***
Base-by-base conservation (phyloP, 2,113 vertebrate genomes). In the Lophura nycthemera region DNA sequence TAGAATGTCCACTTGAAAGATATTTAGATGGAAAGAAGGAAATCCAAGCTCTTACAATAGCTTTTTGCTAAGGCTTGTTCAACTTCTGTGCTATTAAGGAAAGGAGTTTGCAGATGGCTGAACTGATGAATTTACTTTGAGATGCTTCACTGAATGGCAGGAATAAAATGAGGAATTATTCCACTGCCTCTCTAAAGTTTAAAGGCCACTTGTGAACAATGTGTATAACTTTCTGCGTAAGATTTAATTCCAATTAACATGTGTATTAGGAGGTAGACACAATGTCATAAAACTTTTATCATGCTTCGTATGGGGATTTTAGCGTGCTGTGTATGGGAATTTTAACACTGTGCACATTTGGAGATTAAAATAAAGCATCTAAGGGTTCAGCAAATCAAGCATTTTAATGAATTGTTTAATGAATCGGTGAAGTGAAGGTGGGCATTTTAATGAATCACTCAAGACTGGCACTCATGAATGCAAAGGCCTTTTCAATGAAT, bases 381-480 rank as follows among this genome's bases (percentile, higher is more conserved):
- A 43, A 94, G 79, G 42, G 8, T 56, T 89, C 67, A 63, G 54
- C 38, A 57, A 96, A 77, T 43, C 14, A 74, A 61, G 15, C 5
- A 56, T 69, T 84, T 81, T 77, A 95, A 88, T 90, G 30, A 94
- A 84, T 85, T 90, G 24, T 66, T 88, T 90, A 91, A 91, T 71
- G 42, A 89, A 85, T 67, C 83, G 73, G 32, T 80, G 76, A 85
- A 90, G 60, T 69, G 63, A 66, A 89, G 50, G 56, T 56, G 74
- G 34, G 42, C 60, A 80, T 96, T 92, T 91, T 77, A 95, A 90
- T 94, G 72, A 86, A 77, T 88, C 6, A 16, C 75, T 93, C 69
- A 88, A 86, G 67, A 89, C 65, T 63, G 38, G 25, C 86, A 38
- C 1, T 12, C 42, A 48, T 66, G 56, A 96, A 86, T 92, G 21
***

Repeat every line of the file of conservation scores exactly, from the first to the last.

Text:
Base-by-base conservation (phyloP, 2,113 vertebrate genomes). In the Lophura nycthemera region DNA sequence TAGAATGTCCACTTGAAAGATATTTAGATGGAAAGAAGGAAATCCAAGCTCTTACAATAGCTTTTTGCTAAGGCTTGTTCAACTTCTGTGCTATTAAGGAAAGGAGTTTGCAGATGGCTGAACTGATGAATTTACTTTGAGATGCTTCACTGAATGGCAGGAATAAAATGAGGAATTATTCCACTGCCTCTCTAAAGTTTAAAGGCCACTTGTGAACAATGTGTATAACTTTCTGCGTAAGATTTAATTCCAATTAACATGTGTATTAGGAGGTAGACACAATGTCATAAAACTTTTATCATGCTTCGTATGGGGATTTTAGCGTGCTGTGTATGGGAATTTTAACACTGTGCACATTTGGAGATTAAAATAAAGCATCTAAGGGTTCAGCAAATCAAGCATTTTAATGAATTGTTTAATGAATCGGTGAAGTGAAGGTGGGCATTTTAATGAATCACTCAAGACTGGCACTCATGAATGCAAAGGCCTTTTCAATGAAT, bases 381-480 rank as follows among this genome's bases (percentile, higher is more conserved):
- A 43, A 94, G 79, G 42, G 8, T 56, T 89, C 67, A 63, G 54
- C 38, A 57, A 96, A 77, T 43, C 14, A 74, A 61, G 15, C 5
- A 56, T 69, T 84, T 81, T 77, A 95, A 88, T 90, G 30, A 94
- A 84, T 85, T 90, G 24, T 66, T 88, T 90, A 91, A 91, T 71
- G 42, A 89, A 85, T 67, C 83, G 73, G 32, T 80, G 76, A 85
- A 90, G 60, T 69, G 63, A 66, A 89, G 50, G 56, T 56, G 74
- G 34, G 42, C 60, A 80, T 96, T 92, T 91, T 77, A 95, A 90
- T 94, G 72, A 86, A 77, T 88, C 6, A 16, C 75, T 93, C 69
- A 88, A 86, G 67, A 89, C 65, T 63, G 38, G 25, C 86, A 38
- C 1, T 12, C 42, A 48, T 66, G 56, A 96, A 86, T 92, G 21